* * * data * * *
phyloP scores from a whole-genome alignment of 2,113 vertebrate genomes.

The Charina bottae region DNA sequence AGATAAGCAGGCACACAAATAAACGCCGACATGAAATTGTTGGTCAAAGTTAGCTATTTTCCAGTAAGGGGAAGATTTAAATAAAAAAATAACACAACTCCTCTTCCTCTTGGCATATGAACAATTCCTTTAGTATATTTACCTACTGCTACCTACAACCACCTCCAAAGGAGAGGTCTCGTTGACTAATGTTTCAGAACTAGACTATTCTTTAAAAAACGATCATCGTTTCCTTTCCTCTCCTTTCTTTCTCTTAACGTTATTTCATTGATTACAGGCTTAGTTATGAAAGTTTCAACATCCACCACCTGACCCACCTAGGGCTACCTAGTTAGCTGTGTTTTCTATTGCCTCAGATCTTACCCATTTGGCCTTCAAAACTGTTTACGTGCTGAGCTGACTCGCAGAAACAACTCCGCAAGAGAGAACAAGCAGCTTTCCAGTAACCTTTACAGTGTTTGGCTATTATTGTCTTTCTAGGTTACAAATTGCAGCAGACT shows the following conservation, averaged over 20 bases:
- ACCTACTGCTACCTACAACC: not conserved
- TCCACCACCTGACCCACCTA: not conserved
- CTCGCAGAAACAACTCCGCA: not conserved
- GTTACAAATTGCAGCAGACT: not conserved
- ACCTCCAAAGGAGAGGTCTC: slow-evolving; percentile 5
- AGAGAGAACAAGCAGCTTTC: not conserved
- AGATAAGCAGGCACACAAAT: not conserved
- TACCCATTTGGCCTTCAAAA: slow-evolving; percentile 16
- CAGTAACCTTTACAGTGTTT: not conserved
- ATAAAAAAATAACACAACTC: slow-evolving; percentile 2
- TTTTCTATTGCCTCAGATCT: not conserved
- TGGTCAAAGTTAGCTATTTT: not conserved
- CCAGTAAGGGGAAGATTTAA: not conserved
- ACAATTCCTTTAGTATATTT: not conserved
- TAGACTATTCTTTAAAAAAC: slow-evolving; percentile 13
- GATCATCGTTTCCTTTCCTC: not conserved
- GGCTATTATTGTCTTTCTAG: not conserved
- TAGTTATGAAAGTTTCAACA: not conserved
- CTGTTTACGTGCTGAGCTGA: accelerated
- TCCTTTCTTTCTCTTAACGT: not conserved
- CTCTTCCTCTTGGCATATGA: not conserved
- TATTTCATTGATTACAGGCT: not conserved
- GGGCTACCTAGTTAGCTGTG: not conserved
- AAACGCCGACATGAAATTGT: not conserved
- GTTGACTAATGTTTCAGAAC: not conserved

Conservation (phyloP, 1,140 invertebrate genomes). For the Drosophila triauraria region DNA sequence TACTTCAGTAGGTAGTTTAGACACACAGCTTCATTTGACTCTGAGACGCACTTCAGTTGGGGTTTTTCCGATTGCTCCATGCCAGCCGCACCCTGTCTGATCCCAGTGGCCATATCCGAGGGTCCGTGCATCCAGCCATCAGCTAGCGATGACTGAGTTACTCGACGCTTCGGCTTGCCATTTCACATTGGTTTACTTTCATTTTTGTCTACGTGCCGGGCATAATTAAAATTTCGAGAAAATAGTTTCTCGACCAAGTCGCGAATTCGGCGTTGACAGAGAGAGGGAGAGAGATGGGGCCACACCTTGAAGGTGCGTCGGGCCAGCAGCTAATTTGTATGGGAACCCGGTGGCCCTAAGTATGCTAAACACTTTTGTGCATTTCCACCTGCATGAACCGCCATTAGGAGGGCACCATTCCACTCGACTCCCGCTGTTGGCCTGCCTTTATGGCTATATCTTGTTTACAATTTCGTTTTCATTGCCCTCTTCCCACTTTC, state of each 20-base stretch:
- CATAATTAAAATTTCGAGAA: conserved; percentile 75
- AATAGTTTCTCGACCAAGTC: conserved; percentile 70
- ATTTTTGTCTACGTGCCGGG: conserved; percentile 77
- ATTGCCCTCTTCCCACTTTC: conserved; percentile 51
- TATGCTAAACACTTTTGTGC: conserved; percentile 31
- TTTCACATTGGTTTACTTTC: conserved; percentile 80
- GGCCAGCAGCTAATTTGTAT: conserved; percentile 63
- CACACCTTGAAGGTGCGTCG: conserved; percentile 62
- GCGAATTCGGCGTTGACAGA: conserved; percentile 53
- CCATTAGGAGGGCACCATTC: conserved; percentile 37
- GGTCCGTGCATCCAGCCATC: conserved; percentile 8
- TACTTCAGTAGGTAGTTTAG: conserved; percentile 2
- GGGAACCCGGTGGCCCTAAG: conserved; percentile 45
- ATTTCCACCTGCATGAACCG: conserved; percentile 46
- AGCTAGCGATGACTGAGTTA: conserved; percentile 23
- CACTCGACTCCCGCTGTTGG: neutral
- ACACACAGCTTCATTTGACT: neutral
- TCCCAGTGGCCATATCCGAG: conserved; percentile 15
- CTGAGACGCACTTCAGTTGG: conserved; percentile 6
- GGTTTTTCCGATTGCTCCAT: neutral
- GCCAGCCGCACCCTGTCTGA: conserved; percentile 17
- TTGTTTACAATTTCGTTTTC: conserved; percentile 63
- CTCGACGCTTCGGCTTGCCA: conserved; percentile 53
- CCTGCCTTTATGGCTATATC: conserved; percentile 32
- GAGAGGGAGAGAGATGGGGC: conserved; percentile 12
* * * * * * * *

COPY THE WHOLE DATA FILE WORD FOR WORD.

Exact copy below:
phyloP scores from a whole-genome alignment of 2,113 vertebrate genomes.

The Charina bottae region DNA sequence AGATAAGCAGGCACACAAATAAACGCCGACATGAAATTGTTGGTCAAAGTTAGCTATTTTCCAGTAAGGGGAAGATTTAAATAAAAAAATAACACAACTCCTCTTCCTCTTGGCATATGAACAATTCCTTTAGTATATTTACCTACTGCTACCTACAACCACCTCCAAAGGAGAGGTCTCGTTGACTAATGTTTCAGAACTAGACTATTCTTTAAAAAACGATCATCGTTTCCTTTCCTCTCCTTTCTTTCTCTTAACGTTATTTCATTGATTACAGGCTTAGTTATGAAAGTTTCAACATCCACCACCTGACCCACCTAGGGCTACCTAGTTAGCTGTGTTTTCTATTGCCTCAGATCTTACCCATTTGGCCTTCAAAACTGTTTACGTGCTGAGCTGACTCGCAGAAACAACTCCGCAAGAGAGAACAAGCAGCTTTCCAGTAACCTTTACAGTGTTTGGCTATTATTGTCTTTCTAGGTTACAAATTGCAGCAGACT shows the following conservation, averaged over 20 bases:
- ACCTACTGCTACCTACAACC: not conserved
- TCCACCACCTGACCCACCTA: not conserved
- CTCGCAGAAACAACTCCGCA: not conserved
- GTTACAAATTGCAGCAGACT: not conserved
- ACCTCCAAAGGAGAGGTCTC: slow-evolving; percentile 5
- AGAGAGAACAAGCAGCTTTC: not conserved
- AGATAAGCAGGCACACAAAT: not conserved
- TACCCATTTGGCCTTCAAAA: slow-evolving; percentile 16
- CAGTAACCTTTACAGTGTTT: not conserved
- ATAAAAAAATAACACAACTC: slow-evolving; percentile 2
- TTTTCTATTGCCTCAGATCT: not conserved
- TGGTCAAAGTTAGCTATTTT: not conserved
- CCAGTAAGGGGAAGATTTAA: not conserved
- ACAATTCCTTTAGTATATTT: not conserved
- TAGACTATTCTTTAAAAAAC: slow-evolving; percentile 13
- GATCATCGTTTCCTTTCCTC: not conserved
- GGCTATTATTGTCTTTCTAG: not conserved
- TAGTTATGAAAGTTTCAACA: not conserved
- CTGTTTACGTGCTGAGCTGA: accelerated
- TCCTTTCTTTCTCTTAACGT: not conserved
- CTCTTCCTCTTGGCATATGA: not conserved
- TATTTCATTGATTACAGGCT: not conserved
- GGGCTACCTAGTTAGCTGTG: not conserved
- AAACGCCGACATGAAATTGT: not conserved
- GTTGACTAATGTTTCAGAAC: not conserved

Conservation (phyloP, 1,140 invertebrate genomes). For the Drosophila triauraria region DNA sequence TACTTCAGTAGGTAGTTTAGACACACAGCTTCATTTGACTCTGAGACGCACTTCAGTTGGGGTTTTTCCGATTGCTCCATGCCAGCCGCACCCTGTCTGATCCCAGTGGCCATATCCGAGGGTCCGTGCATCCAGCCATCAGCTAGCGATGACTGAGTTACTCGACGCTTCGGCTTGCCATTTCACATTGGTTTACTTTCATTTTTGTCTACGTGCCGGGCATAATTAAAATTTCGAGAAAATAGTTTCTCGACCAAGTCGCGAATTCGGCGTTGACAGAGAGAGGGAGAGAGATGGGGCCACACCTTGAAGGTGCGTCGGGCCAGCAGCTAATTTGTATGGGAACCCGGTGGCCCTAAGTATGCTAAACACTTTTGTGCATTTCCACCTGCATGAACCGCCATTAGGAGGGCACCATTCCACTCGACTCCCGCTGTTGGCCTGCCTTTATGGCTATATCTTGTTTACAATTTCGTTTTCATTGCCCTCTTCCCACTTTC, state of each 20-base stretch:
- CATAATTAAAATTTCGAGAA: conserved; percentile 75
- AATAGTTTCTCGACCAAGTC: conserved; percentile 70
- ATTTTTGTCTACGTGCCGGG: conserved; percentile 77
- ATTGCCCTCTTCCCACTTTC: conserved; percentile 51
- TATGCTAAACACTTTTGTGC: conserved; percentile 31
- TTTCACATTGGTTTACTTTC: conserved; percentile 80
- GGCCAGCAGCTAATTTGTAT: conserved; percentile 63
- CACACCTTGAAGGTGCGTCG: conserved; percentile 62
- GCGAATTCGGCGTTGACAGA: conserved; percentile 53
- CCATTAGGAGGGCACCATTC: conserved; percentile 37
- GGTCCGTGCATCCAGCCATC: conserved; percentile 8
- TACTTCAGTAGGTAGTTTAG: conserved; percentile 2
- GGGAACCCGGTGGCCCTAAG: conserved; percentile 45
- ATTTCCACCTGCATGAACCG: conserved; percentile 46
- AGCTAGCGATGACTGAGTTA: conserved; percentile 23
- CACTCGACTCCCGCTGTTGG: neutral
- ACACACAGCTTCATTTGACT: neutral
- TCCCAGTGGCCATATCCGAG: conserved; percentile 15
- CTGAGACGCACTTCAGTTGG: conserved; percentile 6
- GGTTTTTCCGATTGCTCCAT: neutral
- GCCAGCCGCACCCTGTCTGA: conserved; percentile 17
- TTGTTTACAATTTCGTTTTC: conserved; percentile 63
- CTCGACGCTTCGGCTTGCCA: conserved; percentile 53
- CCTGCCTTTATGGCTATATC: conserved; percentile 32
- GAGAGGGAGAGAGATGGGGC: conserved; percentile 12